Netanyahu's Likud Announces Merger With Hayamin Hehadash; PM Expected to Tap Bennett as Defense Minister

Netanyahu surprisingly brings back into the fold two former ministers he had sacked as his concerns grow that they will unite with rival Benny Gantz

Prime Minister Netanyahu and former Education Minister Naftali Bennett at the Knesset in Jerusalem, in 2018.
Emil Salman

Prime Minister Benjamin Netanyahu's Likud Party announced Friday afternoon that it is going to merge with Hayamin Hehadash, which is headed by Naftali Bennett and Ayelet Shaked, once an aide who has been estranged from the premier.

Netanyahu is expected to tap Bennett, a former education minister he previously fired from his post, to be Israel's next defense minister. 

Haaretz Weekly Ep. 47Haaretz

>> Read more: Netanyahu just gave Bennett the gift of the defense portfolio. It's a sign he's losing his grip | Analysis

The selection of Bennett is the result of moves made soon after the election with the goal of joining Likud. Over the past week, Bennett maneuvered between Netanyahu and Kahol Lavan leader Benny Gantz in an attempt to extract the maximum benefit from the three Knesset seats obtained by Hayamin Hehadash.

Shaked, who headed the Yamina alliance of right-wing parties in the election while Bennett was placed fourth on its roster, has been left out of the government. Shaked wrote on Twitter that Netnayahu offered her and Bennett two of the portfolios that were yet unfilled – agriculture, diaspora affairs, or social services —but that the two preferred the defense portfolio to two smaller ones.

Likud released a statement announcing that "Prime Minister Netanyahu and Hayamin Hehadash Chairman Naftali Bennett met this morning at the prime minister's office. The prime minister offered Bennett to appoint him as defense minister, and Naftali Bennett accepted the offer. The appointment will be brought before the government for approval at the upcoming government meeting."

Likud added that Bennett agreed that the role of defense minister will go to someone else if a new government is formed. 

The dramatic announcement by Likud arrives 13 days before Gantz's mandate to try and form a governing coalition is over. 

Over the past several days, Bennett was in advanced talks with Kahol Lavan to set up a government with Avigdor Lieberman's Yisrael Beiteinu. Netanyahu, who feared these talks would evolve into an actual political alliance, decided to act rapidly and to tap Bennett as defense minister in order to prevent the formation of such a bloc.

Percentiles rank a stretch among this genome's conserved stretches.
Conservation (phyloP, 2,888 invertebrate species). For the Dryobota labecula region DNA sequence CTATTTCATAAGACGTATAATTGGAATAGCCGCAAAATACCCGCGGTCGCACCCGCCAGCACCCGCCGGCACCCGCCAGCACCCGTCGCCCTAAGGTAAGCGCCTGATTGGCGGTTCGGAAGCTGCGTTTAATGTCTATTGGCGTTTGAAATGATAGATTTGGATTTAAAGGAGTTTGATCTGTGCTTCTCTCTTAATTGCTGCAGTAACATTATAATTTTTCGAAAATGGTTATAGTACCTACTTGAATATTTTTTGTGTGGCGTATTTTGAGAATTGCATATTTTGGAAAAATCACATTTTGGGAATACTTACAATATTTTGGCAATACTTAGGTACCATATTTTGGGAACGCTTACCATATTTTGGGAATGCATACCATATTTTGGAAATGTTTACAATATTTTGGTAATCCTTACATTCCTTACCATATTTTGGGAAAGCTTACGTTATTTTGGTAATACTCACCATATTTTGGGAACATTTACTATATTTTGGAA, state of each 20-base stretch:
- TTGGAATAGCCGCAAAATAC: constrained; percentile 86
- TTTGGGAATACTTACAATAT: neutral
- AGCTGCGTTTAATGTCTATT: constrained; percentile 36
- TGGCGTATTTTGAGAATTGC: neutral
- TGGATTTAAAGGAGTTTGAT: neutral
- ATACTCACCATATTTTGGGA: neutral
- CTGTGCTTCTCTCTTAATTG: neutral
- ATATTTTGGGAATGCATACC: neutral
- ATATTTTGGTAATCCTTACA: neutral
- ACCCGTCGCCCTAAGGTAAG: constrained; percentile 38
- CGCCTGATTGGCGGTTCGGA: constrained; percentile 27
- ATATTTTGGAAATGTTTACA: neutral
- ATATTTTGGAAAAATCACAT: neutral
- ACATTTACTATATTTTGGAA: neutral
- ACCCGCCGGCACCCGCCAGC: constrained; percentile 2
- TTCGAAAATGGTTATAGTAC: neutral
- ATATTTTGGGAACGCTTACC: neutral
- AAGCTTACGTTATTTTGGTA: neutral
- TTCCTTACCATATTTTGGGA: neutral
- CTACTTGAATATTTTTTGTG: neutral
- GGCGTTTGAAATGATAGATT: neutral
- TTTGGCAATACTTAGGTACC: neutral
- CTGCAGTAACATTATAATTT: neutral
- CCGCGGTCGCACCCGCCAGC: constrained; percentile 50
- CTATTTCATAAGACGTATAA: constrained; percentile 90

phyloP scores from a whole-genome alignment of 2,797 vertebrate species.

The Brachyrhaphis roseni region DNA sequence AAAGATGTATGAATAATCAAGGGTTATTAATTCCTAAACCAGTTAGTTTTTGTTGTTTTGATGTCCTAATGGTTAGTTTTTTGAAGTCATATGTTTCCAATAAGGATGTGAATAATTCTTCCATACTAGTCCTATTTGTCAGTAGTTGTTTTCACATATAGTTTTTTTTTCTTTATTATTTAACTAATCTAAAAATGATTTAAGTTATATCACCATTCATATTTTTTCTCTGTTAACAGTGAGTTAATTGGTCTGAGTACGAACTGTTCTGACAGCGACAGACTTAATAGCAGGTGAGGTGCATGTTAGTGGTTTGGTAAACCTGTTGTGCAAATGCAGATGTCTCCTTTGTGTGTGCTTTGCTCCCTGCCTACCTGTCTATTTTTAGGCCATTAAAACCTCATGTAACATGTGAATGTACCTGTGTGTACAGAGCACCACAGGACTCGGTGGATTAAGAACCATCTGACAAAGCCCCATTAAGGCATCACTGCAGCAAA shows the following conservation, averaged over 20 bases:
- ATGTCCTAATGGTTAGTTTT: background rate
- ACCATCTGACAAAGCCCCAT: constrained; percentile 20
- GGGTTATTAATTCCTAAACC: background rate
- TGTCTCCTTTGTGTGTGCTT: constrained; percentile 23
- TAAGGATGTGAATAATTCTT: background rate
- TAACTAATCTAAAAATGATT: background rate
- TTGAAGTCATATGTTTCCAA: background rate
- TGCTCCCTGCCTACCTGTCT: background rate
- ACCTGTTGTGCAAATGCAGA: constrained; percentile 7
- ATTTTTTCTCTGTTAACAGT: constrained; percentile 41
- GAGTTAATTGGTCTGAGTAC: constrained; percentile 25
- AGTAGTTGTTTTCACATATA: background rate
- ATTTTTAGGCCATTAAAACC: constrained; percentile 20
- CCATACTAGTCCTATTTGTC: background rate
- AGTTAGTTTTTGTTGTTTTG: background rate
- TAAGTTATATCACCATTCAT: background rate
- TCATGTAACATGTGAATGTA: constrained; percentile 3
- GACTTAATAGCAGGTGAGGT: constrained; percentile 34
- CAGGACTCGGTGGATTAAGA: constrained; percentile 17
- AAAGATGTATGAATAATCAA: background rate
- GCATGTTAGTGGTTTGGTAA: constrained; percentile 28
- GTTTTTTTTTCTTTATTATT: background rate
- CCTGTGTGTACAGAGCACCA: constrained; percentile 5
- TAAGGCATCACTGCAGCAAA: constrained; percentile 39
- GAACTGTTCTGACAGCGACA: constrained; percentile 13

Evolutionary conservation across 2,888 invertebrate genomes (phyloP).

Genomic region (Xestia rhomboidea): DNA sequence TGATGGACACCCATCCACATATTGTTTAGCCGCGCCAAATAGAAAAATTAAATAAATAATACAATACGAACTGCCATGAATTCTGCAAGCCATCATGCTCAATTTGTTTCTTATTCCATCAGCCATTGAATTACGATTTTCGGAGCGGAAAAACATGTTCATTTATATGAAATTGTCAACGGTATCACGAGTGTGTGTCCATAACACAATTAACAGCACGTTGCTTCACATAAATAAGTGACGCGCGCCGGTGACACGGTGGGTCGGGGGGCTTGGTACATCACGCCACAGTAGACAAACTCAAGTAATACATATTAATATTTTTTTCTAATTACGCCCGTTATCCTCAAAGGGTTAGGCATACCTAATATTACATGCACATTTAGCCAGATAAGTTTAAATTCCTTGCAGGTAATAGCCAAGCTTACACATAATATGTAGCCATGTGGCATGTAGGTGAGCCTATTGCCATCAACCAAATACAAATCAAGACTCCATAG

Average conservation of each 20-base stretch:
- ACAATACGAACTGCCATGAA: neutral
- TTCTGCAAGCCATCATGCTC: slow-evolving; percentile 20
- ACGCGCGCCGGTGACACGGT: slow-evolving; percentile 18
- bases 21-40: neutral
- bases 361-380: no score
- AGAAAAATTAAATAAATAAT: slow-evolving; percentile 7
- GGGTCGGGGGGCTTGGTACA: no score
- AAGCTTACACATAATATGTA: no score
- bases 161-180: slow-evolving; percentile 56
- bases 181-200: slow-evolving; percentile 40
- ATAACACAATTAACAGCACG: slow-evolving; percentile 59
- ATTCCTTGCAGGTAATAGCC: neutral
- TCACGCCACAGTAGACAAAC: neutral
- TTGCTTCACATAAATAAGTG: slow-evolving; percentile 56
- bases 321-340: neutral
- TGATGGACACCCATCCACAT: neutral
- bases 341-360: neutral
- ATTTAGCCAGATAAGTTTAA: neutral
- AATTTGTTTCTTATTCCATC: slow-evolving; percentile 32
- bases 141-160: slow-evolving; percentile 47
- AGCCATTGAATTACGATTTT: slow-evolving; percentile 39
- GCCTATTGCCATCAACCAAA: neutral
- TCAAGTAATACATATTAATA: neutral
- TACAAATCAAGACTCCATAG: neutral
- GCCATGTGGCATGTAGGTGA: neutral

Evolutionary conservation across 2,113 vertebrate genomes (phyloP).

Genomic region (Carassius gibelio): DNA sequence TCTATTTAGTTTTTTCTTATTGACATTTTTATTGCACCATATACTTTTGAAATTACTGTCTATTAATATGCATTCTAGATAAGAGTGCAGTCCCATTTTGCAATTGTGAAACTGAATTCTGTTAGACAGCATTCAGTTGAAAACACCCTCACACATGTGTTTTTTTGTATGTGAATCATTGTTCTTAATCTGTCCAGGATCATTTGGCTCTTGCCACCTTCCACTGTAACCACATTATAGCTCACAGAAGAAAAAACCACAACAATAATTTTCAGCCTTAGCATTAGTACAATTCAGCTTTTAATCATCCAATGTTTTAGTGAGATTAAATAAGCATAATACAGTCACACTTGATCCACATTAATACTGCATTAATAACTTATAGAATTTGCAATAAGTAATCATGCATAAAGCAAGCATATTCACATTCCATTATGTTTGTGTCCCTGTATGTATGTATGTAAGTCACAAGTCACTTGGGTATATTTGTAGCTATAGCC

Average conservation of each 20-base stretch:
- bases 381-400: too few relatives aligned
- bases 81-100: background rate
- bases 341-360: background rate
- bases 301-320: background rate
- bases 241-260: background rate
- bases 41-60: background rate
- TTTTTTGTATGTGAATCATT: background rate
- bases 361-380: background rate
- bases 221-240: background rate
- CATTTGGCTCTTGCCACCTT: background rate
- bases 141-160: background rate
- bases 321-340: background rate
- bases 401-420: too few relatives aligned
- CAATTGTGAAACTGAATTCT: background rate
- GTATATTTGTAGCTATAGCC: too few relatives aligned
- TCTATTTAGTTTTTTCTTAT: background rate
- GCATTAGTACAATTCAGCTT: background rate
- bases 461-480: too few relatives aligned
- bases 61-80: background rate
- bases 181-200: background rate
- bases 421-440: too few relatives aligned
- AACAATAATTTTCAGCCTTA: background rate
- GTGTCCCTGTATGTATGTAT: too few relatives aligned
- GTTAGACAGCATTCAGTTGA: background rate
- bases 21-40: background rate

Gantz took to Facebook earlier Friday to state that his negotiation team met several times with Likud's team, but added that he doesn't believe Likud really wants to reach an agreement with him. "Apparently Likud Chairman Netanyahu decided to drag Israel into a third election," the former army chief of staff wrote. "It's a disaster for the country and I don't understand how Netanyahu, who understands the grave repercussions of such a move, is capable of doing it." 

Gantz noted that he had met in recent days with teams of Yisrael Beiteinu, Labor-Gesher and Democratic Union. However, the Kahol Lavan leader did not mention meeting with Hayamin Hehadash's team.  

Following Likud's announcement Friday, Kahol Lavan co-leader Yair Lapid accused Netanyahu of trying to "strengthen his immunity base." Lapid was referring to right-wing parties such as Bennett's, many of whose leaders have declared in the past that they would endorse a law giving Netanyahu immunity from prosecution in the corruption cases against him. 

"Because of his criminal cases, Bibi is putting his personal interest ahead before the state. I can't count the amount of times he said Bennett was childish and irresponsible. Now he is giving him the sytem in charge of ensuring the safety of our children," Lapid added.

Earlier this week, Bennett rejected a proposal to be immediately appointed a minister in Netanyahu's transitional government; he also rejected a spot he had been offered on the defense cabinet. According to Bennett, he told Netanyahu that he wasn't interested and that "there is no need."

In June, Netanyahu abruptly fired then Justice Minister Ayelet Shaked and Bennett in the aftermath of the April elections. 

The two had unexpectedly fallen short of reaching the electoral threshold with their newly-formed party Hayamin Hehadash, but were supposed to remain in their posts until a new government would form.